I have had similar poor luck with cala lilies. I receive bulbs from various neighbors. They either grow stunted or don’t grow at all. Meanwhile I walk by the houses of said neighbors and am stunned to see theirs towering against their fences.
Well I have 2 weeks to ready my yard for Michael’s graduation open house. At this point I plan on throwing a ton of annuals in various pots and using them to fill up the bare spots. A few hanging baskets on shepherd’s hooks and a couple dozen solar lights and I should be good to go. Maybe I’ll post some before and after pics.
The picture below shows the large mounding coriopsis ( far right) that didn’t return this year. Last summer it bloomed from June to Sept.
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a mother’s day reflection
This link above spoke to me as I pondered what Mother’s day meant to me as both a child and a mother.
Mother’s day always seemed more of a burden than a celebration, partly because my mother’s expectations were high. It seemed as though mom was perpetually trying to fill a hole bored deep in her soul by a childhood that was void of abundance, and often lacking in security.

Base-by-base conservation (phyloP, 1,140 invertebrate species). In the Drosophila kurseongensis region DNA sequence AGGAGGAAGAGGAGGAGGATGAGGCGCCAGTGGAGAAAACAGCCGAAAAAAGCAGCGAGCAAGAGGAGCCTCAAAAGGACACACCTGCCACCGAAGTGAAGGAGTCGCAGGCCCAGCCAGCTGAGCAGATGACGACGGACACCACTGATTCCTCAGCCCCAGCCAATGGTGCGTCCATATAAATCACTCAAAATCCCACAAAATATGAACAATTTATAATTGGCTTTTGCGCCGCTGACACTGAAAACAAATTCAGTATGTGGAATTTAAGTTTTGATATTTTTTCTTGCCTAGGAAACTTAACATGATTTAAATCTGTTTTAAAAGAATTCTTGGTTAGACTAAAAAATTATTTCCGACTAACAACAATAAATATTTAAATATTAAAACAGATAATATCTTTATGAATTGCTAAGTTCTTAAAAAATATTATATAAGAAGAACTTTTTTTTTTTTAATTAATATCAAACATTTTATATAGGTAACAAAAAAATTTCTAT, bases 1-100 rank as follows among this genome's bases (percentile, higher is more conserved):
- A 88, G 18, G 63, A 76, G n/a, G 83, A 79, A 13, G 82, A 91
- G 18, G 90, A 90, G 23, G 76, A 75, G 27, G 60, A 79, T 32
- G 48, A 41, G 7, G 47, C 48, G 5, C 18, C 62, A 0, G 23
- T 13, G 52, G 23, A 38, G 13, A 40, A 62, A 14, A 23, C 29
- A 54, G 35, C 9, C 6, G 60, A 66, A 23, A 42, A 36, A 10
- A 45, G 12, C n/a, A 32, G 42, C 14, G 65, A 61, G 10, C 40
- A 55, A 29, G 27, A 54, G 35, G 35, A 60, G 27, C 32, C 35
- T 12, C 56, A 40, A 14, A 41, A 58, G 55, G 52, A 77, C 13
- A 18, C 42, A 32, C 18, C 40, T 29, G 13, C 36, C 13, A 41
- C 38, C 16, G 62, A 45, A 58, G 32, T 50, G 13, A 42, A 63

It was only in the months leading up to her death that the bitterness and anger she so often displayed, and that often overshadowed our relationship, were replaced by a gentle acceptance of our love and care for her.
Mom’s last 4 days were filled with immeasurable grace, and I will treasure them always.
Posted in caring for aging parents, Uncategorized | 1 Comment »
My sister received a call from Dad’s hospice nurse last week informing her that dad had gained 3lbs. We knew when dad was initiated on hospice that any significant weight gain could jeopardize his eligibility. In the world of hospice, 3lbs is significant.
As I have written in previous posts, dad has the Cadillac of wheelchairs, paid for by his hospice benefit. The “Broda” chair retails for $3258.00. The hospice provider rents the chair for $7.95 per day. Our plan is to take on the rental cost if hospice services stop. It kills me that I could lease a nice car for less than it costs to provide safe and comfortable seating for my dad. I am in the wrong business.
I saw dad during lunch today. He looked great and ate quite a bit The official weigh in, which will determine if his services will be continued, is scheduled for tomorrow. Given his appetite today, I hope that it takes place before breakfast.